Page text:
A friend of mine operates tours for Scandinavians who come to Greater Fort Lauderdale - and she always must include an Everglades excursion for her guests. I had dinner with her just the other night, in fact, and yet another Everglades airboat adventure was on her agenda for early the next morning. That's how the Everglades should be regarded by anyone who visits South Florida. It is a must-see.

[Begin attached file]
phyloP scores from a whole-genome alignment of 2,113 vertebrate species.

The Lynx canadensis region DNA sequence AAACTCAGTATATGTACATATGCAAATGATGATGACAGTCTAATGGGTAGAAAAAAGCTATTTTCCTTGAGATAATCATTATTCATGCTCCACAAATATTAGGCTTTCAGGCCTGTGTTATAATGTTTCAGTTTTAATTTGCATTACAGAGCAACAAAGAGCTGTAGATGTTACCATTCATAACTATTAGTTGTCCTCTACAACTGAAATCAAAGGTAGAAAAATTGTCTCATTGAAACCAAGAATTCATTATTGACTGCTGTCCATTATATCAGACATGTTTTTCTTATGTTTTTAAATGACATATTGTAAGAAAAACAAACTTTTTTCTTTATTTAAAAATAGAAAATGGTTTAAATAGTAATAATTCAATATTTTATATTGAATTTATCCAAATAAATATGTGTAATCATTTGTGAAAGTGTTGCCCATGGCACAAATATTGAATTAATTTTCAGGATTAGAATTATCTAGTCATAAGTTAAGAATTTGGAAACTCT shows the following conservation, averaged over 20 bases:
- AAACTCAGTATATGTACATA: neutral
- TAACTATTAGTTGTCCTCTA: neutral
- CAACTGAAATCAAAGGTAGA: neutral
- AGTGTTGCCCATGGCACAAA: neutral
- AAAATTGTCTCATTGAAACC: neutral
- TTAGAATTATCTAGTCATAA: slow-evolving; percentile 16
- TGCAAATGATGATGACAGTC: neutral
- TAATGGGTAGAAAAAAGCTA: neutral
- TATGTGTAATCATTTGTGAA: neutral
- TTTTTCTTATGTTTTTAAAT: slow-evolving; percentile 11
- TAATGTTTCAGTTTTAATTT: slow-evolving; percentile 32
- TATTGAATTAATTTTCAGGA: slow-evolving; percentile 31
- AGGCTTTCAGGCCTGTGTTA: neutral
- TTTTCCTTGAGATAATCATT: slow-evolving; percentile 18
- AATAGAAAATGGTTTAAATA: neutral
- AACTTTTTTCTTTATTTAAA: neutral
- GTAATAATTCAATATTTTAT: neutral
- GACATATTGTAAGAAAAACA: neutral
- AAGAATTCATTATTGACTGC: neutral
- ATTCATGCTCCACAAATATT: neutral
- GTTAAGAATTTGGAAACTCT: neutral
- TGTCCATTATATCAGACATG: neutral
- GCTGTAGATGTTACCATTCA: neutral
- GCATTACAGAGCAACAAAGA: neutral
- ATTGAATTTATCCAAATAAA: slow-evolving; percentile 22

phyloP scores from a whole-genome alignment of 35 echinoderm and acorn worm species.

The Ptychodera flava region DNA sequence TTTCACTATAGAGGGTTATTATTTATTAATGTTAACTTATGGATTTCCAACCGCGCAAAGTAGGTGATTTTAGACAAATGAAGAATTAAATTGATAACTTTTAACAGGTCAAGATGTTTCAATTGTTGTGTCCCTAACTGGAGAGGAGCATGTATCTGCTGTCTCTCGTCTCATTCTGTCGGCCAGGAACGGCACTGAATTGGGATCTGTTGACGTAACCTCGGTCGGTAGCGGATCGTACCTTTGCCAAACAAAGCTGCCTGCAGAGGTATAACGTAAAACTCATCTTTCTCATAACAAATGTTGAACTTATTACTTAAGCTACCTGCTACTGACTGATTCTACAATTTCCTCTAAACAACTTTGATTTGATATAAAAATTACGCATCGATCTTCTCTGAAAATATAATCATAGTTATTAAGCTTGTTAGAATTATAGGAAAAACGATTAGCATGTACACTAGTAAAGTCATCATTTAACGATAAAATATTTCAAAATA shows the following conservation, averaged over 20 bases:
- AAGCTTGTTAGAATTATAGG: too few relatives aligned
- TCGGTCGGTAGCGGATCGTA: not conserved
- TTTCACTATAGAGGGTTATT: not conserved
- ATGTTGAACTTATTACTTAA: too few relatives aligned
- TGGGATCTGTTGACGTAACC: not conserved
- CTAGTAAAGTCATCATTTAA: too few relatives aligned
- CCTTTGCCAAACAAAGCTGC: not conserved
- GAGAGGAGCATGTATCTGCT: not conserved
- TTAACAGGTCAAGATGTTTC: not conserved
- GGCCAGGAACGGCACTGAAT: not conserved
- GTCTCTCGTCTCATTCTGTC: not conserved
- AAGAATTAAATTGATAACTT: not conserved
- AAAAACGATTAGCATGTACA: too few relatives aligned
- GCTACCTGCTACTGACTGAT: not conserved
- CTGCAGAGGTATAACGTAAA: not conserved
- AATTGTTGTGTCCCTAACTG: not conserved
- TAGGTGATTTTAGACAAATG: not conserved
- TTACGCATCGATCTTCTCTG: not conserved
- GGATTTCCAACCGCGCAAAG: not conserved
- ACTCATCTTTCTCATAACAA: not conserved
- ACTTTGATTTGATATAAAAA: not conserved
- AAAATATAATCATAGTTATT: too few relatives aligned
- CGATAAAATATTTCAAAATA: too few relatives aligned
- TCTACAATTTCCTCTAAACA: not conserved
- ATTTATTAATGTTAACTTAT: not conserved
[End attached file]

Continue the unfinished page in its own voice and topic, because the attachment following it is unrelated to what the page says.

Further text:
Apparently, even President Obama agrees. The leader of the free world has at his disposal pretty much anywhere in ... well, the free world. He picked the Everglades for his 2015 Earth Day. This should tell you something. It surely tells me something. It tells me that the so-called River of Grass remains a natural wonder, despite development and foreign species that have threatened it. And it tells me also that the Everglades indeed is making a comeback as a result of federal conservation work over the years, work that will continue for many years more. That's an achievement for the government to rightly brag about. Greater Fort Lauderdale can do its own bragging about the Everglades, of course, with those airboat rides only a half hour drive from downtown Fort Lauderdale. I'm always amazed at how quickly I get there with out-of-town guests. The Everglades isn't far from any doorstep in Broward County. I recall taking a hot air balloon ride in Pompano Beach, floating high above this area for an amazing hour or so - and that's when something struck me. With lots of time to gaze at the horizon, I could see clearly that only a relatively narrow strip of land is occupied by humans ... and how much of the Everglades is left. This Earth Day is a good chance to recognize the spare beauty of that one-of-a-kind environment, just as our president is doing. And to make our own plans to see it for the first time or to see it again, soon.